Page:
Pardalotus quadragintus (Pardalotidae)
A tiny, compact bird up to 10 cm long with a stout beak and short, square tail. Colouring is dull olive-green on the back, grey on the front with pale yellow on the cheek and rump. There are no bright or dull tones of red, brown or chestnut anywhere on the body. The wings are jet black with distinctive rows of white dots and the head has no distinct markings other than a very faint olive scalloping. Forty-spotted pardalotes have a soft where…where… call and are active either singly or in pairs high in the canopy of white gums. This species is very easily confused with two more common and widespread species of pardalote, the spotted pardalote and striated pardalote. Juvenile spotted and striated pardalotes also lack any head markings and spotted pardalotes have almost identical rows of spots along the wing.
Tasmania has two other very similar species of pardalote, the spotted pardalote P. punctatus and striated pardalote P. striatus. Both these species are common and widespread across the State and are found breeding in many habitat types in rural areas and around towns and cities. They have a similar behaviour pattern to the forty-spotted pardalote though are not linked to white gum. The striated pardalote nests in cavities in trees, wall crevices or banks, etc. while the spotted pardalote, sometimes called the ‘bank diamond’, excavates holes in banks or soft soil to rear its young. The spotted and striated pardalote have brighter markings, including vivid yellows, browns and reds, and are often seen in the open or heard calling loudly and repeatedly.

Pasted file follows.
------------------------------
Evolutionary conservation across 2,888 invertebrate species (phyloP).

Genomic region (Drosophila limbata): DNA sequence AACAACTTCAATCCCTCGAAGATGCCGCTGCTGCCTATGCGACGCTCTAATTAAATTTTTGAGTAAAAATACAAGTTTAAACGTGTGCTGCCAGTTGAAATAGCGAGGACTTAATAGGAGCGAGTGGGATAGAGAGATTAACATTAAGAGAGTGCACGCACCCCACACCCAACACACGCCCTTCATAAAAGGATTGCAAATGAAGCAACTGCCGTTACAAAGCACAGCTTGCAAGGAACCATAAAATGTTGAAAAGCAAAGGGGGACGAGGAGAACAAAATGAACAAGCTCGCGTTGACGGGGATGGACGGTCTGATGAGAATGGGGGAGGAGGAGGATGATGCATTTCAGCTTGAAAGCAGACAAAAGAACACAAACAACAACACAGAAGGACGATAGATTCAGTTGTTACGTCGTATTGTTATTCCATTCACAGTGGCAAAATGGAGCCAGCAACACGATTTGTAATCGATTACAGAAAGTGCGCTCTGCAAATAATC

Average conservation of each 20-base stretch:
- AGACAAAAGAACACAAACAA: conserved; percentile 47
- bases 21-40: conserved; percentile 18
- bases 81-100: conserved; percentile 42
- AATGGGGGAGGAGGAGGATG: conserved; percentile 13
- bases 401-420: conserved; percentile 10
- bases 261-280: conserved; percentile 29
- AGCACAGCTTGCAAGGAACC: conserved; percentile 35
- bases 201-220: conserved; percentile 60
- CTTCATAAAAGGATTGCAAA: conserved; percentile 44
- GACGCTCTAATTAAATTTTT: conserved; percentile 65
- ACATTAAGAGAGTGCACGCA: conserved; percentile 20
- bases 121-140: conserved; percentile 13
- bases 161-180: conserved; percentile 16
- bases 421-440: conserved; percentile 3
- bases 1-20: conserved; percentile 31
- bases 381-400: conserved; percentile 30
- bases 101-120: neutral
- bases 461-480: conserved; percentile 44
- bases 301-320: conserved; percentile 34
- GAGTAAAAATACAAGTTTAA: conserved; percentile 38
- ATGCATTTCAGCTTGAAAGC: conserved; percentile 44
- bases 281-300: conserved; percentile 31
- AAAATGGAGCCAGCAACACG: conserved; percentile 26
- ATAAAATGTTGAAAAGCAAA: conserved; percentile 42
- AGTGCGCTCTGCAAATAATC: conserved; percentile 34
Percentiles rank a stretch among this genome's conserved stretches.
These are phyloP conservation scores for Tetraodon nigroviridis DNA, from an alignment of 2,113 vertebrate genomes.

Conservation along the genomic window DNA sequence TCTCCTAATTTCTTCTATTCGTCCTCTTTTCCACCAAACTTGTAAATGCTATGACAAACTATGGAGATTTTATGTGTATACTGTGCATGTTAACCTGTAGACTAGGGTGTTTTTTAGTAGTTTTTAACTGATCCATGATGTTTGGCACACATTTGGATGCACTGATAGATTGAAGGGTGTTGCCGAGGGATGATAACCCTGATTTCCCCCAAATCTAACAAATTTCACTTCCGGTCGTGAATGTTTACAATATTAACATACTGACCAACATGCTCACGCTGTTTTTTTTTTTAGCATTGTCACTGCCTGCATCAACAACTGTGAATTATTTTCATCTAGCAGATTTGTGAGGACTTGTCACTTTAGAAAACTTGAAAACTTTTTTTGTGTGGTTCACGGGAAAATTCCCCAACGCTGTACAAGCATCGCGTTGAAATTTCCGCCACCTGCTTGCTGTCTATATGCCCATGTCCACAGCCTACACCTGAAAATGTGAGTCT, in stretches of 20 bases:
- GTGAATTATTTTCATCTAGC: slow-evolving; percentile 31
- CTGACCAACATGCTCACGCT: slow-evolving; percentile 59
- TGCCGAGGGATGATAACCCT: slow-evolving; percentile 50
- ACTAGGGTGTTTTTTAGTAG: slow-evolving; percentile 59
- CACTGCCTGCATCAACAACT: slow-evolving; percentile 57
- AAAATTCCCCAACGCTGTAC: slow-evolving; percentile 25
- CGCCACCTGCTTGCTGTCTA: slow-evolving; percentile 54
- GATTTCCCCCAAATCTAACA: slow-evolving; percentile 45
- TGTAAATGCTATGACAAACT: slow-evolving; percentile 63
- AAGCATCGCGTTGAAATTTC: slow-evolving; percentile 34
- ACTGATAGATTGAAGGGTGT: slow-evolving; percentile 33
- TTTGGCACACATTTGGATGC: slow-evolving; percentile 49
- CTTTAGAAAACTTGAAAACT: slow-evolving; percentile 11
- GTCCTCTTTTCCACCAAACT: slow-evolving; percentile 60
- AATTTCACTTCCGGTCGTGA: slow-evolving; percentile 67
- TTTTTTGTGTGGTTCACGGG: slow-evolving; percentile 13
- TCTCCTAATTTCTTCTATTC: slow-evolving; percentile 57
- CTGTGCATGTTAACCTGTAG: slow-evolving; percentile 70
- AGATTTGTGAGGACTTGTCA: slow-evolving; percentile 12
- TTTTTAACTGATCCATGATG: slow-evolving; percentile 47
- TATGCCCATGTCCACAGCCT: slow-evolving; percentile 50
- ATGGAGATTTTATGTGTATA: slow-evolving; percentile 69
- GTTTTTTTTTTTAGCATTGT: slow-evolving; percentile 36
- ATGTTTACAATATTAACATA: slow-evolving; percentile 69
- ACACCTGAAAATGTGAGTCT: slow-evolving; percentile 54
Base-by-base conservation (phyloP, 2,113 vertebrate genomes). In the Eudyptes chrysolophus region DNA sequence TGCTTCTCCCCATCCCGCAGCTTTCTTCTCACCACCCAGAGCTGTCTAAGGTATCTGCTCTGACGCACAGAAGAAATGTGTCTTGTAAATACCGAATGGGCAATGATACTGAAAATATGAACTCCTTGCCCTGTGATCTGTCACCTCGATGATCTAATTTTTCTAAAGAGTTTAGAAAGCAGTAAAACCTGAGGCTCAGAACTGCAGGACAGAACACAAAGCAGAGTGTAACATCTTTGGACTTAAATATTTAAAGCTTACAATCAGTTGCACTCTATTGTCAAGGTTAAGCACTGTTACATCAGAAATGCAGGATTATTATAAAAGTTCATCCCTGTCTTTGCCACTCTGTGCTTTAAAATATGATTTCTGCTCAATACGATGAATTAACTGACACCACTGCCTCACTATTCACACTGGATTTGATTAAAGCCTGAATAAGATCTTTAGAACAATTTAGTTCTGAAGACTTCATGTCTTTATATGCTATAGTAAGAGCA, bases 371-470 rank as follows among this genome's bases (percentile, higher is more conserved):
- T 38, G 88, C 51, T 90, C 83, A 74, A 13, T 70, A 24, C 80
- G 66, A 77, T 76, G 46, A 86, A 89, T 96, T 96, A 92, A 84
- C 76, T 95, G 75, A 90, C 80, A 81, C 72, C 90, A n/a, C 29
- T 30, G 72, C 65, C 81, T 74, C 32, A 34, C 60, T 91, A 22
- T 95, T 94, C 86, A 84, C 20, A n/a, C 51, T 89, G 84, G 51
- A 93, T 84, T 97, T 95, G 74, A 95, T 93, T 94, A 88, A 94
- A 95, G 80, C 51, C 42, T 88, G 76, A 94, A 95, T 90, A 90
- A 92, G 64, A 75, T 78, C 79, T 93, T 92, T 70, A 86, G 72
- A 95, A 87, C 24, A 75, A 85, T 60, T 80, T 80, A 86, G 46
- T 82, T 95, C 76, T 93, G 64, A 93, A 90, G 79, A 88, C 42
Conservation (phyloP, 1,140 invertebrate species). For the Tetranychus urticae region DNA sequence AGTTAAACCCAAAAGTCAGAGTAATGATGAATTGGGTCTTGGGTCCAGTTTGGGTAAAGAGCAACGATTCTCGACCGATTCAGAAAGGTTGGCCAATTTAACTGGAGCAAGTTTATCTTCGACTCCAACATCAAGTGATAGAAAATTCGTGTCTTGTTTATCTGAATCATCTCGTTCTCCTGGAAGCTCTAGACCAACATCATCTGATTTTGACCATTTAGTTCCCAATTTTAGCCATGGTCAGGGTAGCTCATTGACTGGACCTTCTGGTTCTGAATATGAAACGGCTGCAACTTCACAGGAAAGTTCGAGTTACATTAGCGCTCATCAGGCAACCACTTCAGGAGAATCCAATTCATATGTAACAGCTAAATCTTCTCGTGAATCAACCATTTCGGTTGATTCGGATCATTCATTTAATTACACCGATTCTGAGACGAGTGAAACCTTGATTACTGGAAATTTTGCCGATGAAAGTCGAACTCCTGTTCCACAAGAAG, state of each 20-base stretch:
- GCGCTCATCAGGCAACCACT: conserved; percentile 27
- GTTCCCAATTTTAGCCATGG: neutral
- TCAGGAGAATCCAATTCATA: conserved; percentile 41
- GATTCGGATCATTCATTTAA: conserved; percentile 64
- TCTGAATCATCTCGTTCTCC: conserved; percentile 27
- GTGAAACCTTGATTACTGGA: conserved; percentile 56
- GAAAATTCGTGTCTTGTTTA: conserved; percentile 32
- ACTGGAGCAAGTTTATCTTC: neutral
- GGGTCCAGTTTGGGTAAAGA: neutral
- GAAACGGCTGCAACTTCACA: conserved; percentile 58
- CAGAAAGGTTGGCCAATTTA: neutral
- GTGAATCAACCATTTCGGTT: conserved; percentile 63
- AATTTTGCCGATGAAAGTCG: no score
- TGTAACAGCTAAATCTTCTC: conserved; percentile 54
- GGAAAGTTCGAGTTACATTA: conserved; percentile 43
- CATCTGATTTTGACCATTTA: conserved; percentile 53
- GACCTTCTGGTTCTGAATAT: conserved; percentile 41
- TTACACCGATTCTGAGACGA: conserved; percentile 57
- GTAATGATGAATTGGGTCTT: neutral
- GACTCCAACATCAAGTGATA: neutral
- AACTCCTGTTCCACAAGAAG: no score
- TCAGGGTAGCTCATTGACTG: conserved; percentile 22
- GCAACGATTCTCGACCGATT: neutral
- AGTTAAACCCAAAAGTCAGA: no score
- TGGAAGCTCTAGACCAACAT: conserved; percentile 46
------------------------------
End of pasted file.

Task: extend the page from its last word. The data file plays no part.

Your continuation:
The forty-spotted pardalote is listed as endangered on the Commonwealth Environment Protection and Biodiversity Conservation Act 1999 and under Schedule 3.2 of the Tasmanian Threatened Species Protection Act 1995. Criteria used by the Commonwealth and Tasmanian governments for listing this species as endangered are similar and based on an area of occupancy totalling less than 500 km (square) which is severely fragmented and a continuing decline in the projected extent of habitat. A Tasmanian endemic, the forty-spotted pardalote is restricted to four main populations on offshore islands and peninsulas along the east coast. Populations are known from the south-east at Tinderbox and on Maria and Bruny Island, and also in the Bass Strait on Flinders Island.
Bryant, S. L. and Jackson, J. (1999). Tasmania’s Threatened Fauna Handbook: what, where and how to protect Tasmania’s threatened animals. Threatened Species Unit, Parks and Wildlife Service, Hobart.
Threatened Species Section (2006). Fauna Recovery Plan: Forty-Spotted Pardalote 2006-2010. Department of Primary Industries and Water, Hobart.